What do you want to be when you grow up?


As a kid, a question that often comes up is, “what do you want to be when you grow up?” Children tend to dream big; their goals are to become a rockstar or a queen. For years, that has been an obvious question to answer, but in the last four years, that question has become increasingly more difficult.

Going into high school, I had a definite plan. I was going to become a chef; I loved being artistic and creating something people would quite clearly enjoy. Owning my own bakery was a big dream of mine. When customers would walk in, they would get a whiff of freshly baked muffins and see the shiny display holding the brightly frosted cupcakes.

Something in my heart had changed.”

I would go to the Culinary Institute of America. I would become the person I always wanted to be: confident, constantly distracted, and personable. Being a chef, I would come out of my shell and regain every ounce of confidence I thought I lost.

Entering my junior year, my plans remained the same as they had been since they were ten. Go to Culinary Institute of America. Cook. Create. I finally got the opportunity of a lifetime when I was accepted into Kent Career/Technical Center’s culinary program at the Downtown Market.

For the remainder of my first semester of junior year, my plans remained the same. Successful chef. Successful life. When second semester came though, that was when I started to panic.

Like a slinky, my brain went into a coil. I hated being in the kitchen constantly. The adrenaline did not feel the same. I felt cramped, uncomfortable, and out of place.

I panicked. What was I supposed to do now that I didn’t have a plan? Junior year was coming to a close, and senior year was about to begin. I felt as if I had just ruined my future with one simple choice.

I had to leave KCTC for senior year. There was no way that I could continue to be in an environment with such wound up people. I decided to step back and take classes that were offered at FHC.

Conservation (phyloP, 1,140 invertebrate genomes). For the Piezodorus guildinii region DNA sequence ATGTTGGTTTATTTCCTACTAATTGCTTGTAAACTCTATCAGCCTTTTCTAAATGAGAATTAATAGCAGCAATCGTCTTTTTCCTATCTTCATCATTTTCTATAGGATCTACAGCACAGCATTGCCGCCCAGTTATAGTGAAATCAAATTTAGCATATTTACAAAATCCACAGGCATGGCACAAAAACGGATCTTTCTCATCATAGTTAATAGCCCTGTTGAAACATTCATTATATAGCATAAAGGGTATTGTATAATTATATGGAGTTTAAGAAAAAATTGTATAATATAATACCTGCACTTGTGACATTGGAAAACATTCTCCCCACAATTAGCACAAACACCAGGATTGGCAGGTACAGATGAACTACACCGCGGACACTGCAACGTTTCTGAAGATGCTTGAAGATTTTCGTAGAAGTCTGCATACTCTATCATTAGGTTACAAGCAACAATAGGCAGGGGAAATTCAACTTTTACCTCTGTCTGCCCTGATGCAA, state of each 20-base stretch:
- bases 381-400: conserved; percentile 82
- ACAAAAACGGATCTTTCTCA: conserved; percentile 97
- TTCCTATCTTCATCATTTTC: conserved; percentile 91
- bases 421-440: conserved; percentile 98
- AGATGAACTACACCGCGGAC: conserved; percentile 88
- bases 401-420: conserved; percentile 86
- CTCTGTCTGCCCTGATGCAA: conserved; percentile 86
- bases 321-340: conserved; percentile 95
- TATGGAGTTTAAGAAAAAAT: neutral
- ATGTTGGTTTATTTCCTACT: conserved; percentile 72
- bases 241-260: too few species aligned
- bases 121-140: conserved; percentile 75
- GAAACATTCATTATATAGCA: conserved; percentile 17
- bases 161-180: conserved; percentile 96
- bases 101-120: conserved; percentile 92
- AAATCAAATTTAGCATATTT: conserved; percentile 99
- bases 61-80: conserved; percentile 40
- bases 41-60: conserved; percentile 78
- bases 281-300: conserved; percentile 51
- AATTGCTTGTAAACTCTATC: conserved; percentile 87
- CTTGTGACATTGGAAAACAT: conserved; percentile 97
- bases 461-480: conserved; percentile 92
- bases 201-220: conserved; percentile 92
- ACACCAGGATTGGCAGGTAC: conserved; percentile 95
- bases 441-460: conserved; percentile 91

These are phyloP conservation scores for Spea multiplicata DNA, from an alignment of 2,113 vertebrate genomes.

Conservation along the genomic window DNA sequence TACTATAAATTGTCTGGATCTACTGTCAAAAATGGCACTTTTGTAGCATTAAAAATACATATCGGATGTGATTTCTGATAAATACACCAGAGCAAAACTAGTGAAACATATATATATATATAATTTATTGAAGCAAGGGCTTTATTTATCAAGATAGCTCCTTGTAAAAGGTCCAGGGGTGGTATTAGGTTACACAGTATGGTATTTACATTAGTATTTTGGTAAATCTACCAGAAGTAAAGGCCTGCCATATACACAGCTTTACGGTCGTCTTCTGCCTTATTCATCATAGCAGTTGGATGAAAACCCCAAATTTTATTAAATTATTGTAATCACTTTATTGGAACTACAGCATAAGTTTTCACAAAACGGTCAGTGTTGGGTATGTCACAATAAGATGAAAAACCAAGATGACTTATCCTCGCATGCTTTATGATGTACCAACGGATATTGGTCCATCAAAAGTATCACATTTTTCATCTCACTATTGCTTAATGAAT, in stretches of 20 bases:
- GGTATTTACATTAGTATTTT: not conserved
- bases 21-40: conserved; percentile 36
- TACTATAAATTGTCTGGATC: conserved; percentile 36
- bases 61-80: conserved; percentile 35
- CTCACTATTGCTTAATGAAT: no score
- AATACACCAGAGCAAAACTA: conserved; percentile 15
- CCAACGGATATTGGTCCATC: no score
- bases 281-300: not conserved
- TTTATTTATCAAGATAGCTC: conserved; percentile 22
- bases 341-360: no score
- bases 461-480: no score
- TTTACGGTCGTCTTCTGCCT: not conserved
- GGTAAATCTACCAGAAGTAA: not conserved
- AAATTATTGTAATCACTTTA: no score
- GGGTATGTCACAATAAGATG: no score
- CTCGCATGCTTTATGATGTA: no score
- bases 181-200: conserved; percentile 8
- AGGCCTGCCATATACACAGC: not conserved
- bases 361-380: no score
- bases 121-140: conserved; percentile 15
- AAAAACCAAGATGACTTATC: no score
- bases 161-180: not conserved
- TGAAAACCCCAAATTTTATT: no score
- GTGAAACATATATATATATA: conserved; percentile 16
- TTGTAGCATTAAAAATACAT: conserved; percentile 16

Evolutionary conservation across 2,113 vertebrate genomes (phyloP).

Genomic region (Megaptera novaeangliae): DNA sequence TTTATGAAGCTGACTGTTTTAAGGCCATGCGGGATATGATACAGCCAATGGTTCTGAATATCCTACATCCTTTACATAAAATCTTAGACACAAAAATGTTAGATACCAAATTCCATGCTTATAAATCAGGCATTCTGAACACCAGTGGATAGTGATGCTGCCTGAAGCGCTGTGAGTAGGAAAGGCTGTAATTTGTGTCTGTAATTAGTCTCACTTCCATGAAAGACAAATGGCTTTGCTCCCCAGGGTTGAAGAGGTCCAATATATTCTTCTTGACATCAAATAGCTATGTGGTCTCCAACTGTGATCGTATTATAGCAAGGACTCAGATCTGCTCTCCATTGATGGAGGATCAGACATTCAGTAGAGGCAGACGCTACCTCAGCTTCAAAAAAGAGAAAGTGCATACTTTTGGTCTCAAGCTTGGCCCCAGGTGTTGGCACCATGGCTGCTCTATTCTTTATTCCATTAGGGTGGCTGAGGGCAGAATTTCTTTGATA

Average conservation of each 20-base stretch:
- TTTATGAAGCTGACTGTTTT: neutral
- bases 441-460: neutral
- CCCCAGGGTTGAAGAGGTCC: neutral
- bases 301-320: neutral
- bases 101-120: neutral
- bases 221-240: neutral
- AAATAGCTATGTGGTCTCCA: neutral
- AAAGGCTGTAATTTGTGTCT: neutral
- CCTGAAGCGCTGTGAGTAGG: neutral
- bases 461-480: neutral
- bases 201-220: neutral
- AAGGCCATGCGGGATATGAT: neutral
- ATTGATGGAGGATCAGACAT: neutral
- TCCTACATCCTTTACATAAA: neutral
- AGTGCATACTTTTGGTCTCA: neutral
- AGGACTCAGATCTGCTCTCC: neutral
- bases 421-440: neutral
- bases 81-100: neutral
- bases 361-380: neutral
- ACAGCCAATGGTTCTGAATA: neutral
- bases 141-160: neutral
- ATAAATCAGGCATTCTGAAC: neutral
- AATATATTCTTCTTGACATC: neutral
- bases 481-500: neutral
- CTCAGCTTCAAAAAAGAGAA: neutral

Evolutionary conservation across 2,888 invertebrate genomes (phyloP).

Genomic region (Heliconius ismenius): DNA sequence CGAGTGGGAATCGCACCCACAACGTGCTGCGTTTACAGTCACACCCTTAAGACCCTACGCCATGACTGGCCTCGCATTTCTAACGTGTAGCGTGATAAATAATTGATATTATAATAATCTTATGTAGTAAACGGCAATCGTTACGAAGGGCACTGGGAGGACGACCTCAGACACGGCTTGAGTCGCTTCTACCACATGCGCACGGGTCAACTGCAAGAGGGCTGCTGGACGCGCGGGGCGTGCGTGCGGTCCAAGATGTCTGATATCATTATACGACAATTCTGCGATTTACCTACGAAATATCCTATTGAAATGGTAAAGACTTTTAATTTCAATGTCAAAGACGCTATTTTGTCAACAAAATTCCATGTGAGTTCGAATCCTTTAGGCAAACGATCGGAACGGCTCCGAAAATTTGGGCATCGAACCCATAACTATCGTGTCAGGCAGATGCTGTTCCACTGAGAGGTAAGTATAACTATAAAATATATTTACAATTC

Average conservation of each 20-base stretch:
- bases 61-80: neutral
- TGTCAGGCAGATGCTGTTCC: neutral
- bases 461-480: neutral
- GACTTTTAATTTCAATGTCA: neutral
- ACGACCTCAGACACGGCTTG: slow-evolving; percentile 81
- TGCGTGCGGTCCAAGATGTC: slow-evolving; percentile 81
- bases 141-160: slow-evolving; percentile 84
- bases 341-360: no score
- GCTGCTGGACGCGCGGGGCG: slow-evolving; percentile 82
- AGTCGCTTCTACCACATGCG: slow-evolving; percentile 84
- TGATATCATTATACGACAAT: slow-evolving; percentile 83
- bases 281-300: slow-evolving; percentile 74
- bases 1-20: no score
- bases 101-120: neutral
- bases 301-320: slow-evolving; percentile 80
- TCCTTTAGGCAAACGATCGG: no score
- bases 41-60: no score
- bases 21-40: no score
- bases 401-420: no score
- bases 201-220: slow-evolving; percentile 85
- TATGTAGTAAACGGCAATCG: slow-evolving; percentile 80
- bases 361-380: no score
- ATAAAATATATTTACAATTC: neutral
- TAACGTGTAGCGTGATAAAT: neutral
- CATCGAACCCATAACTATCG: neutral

The name of the class that caught my eye? Teacher Cadet. A class that I was always somewhat interested in, but skeptical to take. Taking it now, I have learned my true passion for helping others in a positive way.

Walking into Mrs. Schanski’s first grade classroom on Sept 12 was a moment that I will always cherish. Immediately, I was greeted by smiles and the soft and kind words of Mrs. Schanski: “she is your teacher now too.”

I was thrown right into the life of teaching. Frantic and panicked, I did the best that I could to make sure I was personable.

Comfort. A room as cozy and bright as the Schanski Superstars’ room, it is quite hard not to be comfortable. A room that is filled with nothing but energy, love, and smiles, it is hard not to take on a leadership role for the first graders.

Confident. I am confident now. I can speak my words calmly, with kindness- or sternly- but in a positive manner. I can make a difference.

Gaining confidence in the Superstar’s room is nothing new, but being confident in my career path is.

I am not going to panic, but rather look forward to my future as I major in Elementary Education and minor in Psychology.

Panicking is now a distant memory.

“What do you want to be when you grow up?”

I want to be a teacher.